Music Licensing Copyright Law
Share on facebook
Share on twitter
Share on linkedin
Share on email

Music Licensing

Music licensing can be complicated given all the rights that need to be cleared. Music is protected by copyright law and consists of a bundle of rights.

Given the number of rights involved with music, a musician may decide to work with someone else to help them administer these rights and make money from them.  A copyright owner of music can licence the music and earn revenue in a number of ways:  mechanical, public performance, synchronization, prints and grand rights which are further described below.  Typically, a musician may assign their publishing rights to a publishing company or may adminster these rights on their own.

Artists need to evaluate whether it’s a good idea to work with a publisher, label, or manager who take the publishing, recording, and merchandising rights claiming they can do everything for an artist (i.e. that they are a one stop shop). The artist needs to evaluate whether the label is really a publisher and actively pursuing master and synchronization licences with music supervisors.  The various bundle of rights involved with music are outlined below.

Film and TV Music Licensing

When dealing with film and/or tv music licensing, you are dealing with music publishers, record labels, collectives, performing rights societies, managers and music supervisors

  • Synchronization License

    • If a Producer has a synch license, then a producer can record their own version of the song which is helpful especially if the producer is unable to get the record label to grant them the master use rights of a particular recording.  A synchronization rights is the right to synchronize the music to visual images.  A film, television show, advertisement, video game or online web property would require a synchronization licence if they want to use a particular musical composition to the visual images they will be showing online, on television or film.
  • Soundtrack Rights

    • Each affiliate of a record label usually controls the company’s repertoire in its home territory).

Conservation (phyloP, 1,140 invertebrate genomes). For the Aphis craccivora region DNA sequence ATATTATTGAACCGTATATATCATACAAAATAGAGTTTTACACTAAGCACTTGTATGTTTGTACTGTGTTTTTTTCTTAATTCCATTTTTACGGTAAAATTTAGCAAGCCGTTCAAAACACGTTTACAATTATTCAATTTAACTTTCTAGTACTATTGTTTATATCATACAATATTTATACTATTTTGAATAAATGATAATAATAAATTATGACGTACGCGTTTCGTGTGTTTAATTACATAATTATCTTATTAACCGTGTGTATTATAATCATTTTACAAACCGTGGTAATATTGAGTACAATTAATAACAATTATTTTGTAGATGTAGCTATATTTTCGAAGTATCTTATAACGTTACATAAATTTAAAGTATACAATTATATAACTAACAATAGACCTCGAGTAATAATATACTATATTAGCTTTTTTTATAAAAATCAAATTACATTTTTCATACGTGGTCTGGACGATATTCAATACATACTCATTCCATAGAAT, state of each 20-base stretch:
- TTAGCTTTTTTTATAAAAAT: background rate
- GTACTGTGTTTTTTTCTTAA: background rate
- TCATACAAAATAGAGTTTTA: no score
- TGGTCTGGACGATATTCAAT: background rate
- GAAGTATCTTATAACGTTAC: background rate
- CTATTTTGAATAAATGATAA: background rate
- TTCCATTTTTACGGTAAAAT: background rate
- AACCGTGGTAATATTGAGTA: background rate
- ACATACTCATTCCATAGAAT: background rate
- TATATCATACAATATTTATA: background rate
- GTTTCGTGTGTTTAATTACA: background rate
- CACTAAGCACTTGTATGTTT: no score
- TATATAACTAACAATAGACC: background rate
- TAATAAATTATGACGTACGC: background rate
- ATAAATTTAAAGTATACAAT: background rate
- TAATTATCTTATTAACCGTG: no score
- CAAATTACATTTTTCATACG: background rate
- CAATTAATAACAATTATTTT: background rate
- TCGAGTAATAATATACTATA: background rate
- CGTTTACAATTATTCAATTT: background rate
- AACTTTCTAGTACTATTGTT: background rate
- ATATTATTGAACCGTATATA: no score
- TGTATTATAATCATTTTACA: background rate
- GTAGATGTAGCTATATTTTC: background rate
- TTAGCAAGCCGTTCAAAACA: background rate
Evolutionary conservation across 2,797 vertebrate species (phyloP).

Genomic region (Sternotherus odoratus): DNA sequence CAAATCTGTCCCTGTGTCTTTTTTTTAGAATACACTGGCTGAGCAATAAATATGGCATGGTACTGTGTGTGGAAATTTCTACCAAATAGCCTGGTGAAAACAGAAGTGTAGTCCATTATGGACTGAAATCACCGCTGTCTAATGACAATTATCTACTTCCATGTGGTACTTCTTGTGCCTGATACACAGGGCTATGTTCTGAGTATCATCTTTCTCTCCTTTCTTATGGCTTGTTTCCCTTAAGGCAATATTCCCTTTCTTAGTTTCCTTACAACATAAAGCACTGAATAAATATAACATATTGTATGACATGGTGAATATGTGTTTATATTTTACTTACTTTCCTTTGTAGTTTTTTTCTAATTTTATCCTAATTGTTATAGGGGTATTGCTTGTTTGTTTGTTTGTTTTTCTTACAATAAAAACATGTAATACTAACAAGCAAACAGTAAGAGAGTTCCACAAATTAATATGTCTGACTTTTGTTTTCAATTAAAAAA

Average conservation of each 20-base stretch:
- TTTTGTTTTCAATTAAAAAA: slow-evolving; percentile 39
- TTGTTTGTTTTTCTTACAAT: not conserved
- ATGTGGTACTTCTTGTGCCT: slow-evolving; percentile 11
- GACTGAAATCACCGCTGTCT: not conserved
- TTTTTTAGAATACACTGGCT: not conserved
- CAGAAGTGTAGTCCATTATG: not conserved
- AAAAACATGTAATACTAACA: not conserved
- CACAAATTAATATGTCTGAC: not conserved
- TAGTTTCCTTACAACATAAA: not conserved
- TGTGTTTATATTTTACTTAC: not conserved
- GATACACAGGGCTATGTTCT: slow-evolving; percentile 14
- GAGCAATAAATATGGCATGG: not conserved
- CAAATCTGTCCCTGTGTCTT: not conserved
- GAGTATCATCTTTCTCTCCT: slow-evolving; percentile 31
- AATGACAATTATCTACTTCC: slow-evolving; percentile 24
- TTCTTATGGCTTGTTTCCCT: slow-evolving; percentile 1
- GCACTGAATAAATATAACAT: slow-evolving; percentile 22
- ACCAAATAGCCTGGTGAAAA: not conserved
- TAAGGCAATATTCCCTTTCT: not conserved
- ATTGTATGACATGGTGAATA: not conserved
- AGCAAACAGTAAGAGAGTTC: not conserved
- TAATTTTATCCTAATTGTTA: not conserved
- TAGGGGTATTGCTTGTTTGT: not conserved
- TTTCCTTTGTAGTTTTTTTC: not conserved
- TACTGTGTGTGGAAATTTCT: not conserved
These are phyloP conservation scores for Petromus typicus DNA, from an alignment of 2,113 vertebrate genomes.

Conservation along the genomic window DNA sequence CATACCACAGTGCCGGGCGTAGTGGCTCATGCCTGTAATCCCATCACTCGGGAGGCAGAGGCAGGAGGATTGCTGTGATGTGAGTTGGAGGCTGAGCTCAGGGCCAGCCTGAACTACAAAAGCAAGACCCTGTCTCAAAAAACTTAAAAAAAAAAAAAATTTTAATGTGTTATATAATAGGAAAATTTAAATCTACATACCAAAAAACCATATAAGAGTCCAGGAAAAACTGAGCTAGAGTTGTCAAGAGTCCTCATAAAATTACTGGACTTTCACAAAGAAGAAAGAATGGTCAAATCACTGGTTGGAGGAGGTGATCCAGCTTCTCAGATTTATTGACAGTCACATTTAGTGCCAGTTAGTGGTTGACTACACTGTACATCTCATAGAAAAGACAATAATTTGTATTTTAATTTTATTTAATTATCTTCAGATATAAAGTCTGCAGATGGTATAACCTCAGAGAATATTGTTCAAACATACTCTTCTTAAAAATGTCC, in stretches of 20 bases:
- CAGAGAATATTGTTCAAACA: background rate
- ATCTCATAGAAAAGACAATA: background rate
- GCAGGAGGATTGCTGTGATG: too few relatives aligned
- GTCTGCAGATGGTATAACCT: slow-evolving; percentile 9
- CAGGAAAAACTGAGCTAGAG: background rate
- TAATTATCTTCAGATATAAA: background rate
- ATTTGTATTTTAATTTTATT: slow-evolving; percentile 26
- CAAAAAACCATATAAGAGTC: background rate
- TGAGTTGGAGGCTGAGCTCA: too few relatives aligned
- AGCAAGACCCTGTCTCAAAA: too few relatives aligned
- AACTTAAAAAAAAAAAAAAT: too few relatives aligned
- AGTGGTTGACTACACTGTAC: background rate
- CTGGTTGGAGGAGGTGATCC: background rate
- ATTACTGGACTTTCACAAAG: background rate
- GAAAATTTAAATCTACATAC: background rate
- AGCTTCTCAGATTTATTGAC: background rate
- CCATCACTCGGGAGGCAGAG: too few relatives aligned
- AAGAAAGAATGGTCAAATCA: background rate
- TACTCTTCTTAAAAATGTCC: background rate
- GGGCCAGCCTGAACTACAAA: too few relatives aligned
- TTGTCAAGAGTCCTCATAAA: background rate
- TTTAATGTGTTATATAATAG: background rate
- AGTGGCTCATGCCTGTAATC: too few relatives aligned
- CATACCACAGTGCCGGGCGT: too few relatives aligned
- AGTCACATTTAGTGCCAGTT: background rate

• Mechanical License for Records (DVDs)

    • The merchanical rights are the rights to make a mechanical contrivance of the music.  The Canadian Musical Reproduction Rights Association (CMRRA) administers these rights.  It provides the right to reproduce the music on a record or digital download.  It is the licence to reproduce the song on a sound recording and is a major source of income for songwriters.  It is required when a record company wants to record a performance of a song.  It must get permission from the publisher, author or person who administers the song.
  • Public Performance (theatres)

    • Public performance rights are the rights to perform the music in public.  Socan is the copyright collective agency that administers these rights.  This type of licence is usually required by restaurants, broadcasters, shops, pubs etc.  It includes the right to publicly perform a song, broadcast it and make it available to the public.
  • First Use Rights

  • Master Use (only required if you are using the original soundtrack or sound recording of the music).

  • Print Rights (Right to Copy lyrics)

    • Prints rights are the right to print music as sheet music.
  • Subsidiary Rights Music Licensing

    • Subsidiary Rights are additional rights such as the right to arrange, adapt or translate music.
  • Grand Rights Music Licensing

    • Grand rights are the rights to use the music in association with a theatrical, dramatic work or presented live on stage which includes musical, plays, musical, musical comedy, oratorio, choral work, opera, revue or ballet.

TV and film producers have to be cautious of sound-a-likes and misappropriation of personality if you use a singer that sounds very similar to the original artist. You may need a music licence in this instance.

When deciding whether to use a music publisher to administer one’s rights, look at the reputation of the publisher and their ability to develop music and get music deals.  If they are providing a good advance up front, that may be a good reason to consider working with them. A music writer should receive no less than 50% of net income in any publishing agreement.  Music publishing involved the administration, promotion, licensing and exploitation of musical copyrights.  Some of the musical rights in music are administered by copyright collectives such as SOCAN for the public performance rights and the CMRRA for the mechanical rights.  However, rights such as synchronization and master use may be administered by the musical themself or a third party music publisher.

A standard publishing agreement also known as a songwriter-publisher or full publishing agreement may be structured on a 50/50 net basis which means the writer is entitled to the writers share (normally 50% of the revenue) and the publisher entitled to the publisher’s share (typically 50%).

In a co-publishing arrangement, the writer or co-publisher would get 25% of the publisher’s share of revenue plus 50% of the writer’s share.  The other co-publisher is entitled to 25% of the revenue and obtains half of the copyright.

Entcounsel provides legal services to musicians and artists including music recording agreements, publishing agreements, music licensing, music clearance issues and more.

Subscribe to Our Newsletter

Top Posts

A law firm for creatives, startups & entrepreneurs in the areas of intellectual property, copyright, contracts, entertainment and technology. 

Scroll to Top